However, U.S. State Department and CIA personnel have been discussing a U.S. presence in Niger since February 25, 2010, when a U.S. delegation met with the Chairman of the Supreme Council for the Restoration of Democracy (CSRD), General Souleyman Salou, just one week after the military junta overthrew democratically-elected President Mamadou Tandja in a coup and suspended the Nigerien constitution. According to a leaked State Department cable from the U.S. embassy in Niamey:
Eric Whitaker, the U.S. Charge d’affaires met with Salou and Colonel Moussa Gros, the Senior Military Advisor to the CSRD, in a session that drew praise from Salou, who highlighted «the friendship between the two countries». Salou also told the U.S. emissaries «the CSRD would continue bilateral information liaison via the Directorate General for Documentation and External Security (DGDSE) [The Nigerien intelligence agency].» He stressed that the CSRD sought cooperation with Washington in the areas of security assistance, the fight against al-Qaida, and support for the regime. Although the United States has a policy of not recognizing governments that achieve power through military coups and force of arms, the Obama administration was as quick to embrace the Nigerien junta as it had in supporting similar CIA-installed juntas in Honduras and Paraguay.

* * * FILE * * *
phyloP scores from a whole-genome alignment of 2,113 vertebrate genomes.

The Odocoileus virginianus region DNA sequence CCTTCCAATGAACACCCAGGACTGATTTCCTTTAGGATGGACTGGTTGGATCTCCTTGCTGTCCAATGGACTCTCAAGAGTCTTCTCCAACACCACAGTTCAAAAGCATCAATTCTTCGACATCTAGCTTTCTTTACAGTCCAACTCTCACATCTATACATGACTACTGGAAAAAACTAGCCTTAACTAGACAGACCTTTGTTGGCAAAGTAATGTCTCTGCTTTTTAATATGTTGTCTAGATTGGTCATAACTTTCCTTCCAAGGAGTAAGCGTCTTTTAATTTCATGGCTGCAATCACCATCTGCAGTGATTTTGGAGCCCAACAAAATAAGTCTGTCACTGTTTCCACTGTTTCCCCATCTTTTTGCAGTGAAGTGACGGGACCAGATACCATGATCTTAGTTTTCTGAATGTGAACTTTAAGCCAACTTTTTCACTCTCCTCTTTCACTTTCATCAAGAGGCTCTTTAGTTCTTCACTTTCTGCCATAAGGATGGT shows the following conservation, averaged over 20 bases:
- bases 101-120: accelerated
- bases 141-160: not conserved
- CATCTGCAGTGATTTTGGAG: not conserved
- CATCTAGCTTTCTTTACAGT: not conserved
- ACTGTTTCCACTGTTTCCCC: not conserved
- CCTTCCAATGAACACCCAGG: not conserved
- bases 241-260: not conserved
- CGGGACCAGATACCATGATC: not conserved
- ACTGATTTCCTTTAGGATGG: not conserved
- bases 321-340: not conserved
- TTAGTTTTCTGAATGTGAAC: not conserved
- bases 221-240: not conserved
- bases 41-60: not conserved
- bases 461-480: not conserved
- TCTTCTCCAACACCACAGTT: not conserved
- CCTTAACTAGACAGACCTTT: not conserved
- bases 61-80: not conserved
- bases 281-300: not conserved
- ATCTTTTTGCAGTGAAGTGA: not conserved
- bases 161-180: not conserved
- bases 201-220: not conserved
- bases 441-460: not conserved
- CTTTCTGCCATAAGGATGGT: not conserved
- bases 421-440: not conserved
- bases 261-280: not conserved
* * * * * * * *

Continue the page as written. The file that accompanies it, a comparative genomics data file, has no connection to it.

Salou smiled as he stated that he understood the United States did not support military coups and armed seizures of power. Obviously, Salou was in on the Obama administration’s dirty little secret. While publicly opposing coups, Washington had already supported one in Honduras and would soon be supporting them in Paraguay, Libya, Syria, and other countries. Salou’s resume spoke volumes of his U.S. training and according to the leaked cable from Nimaey: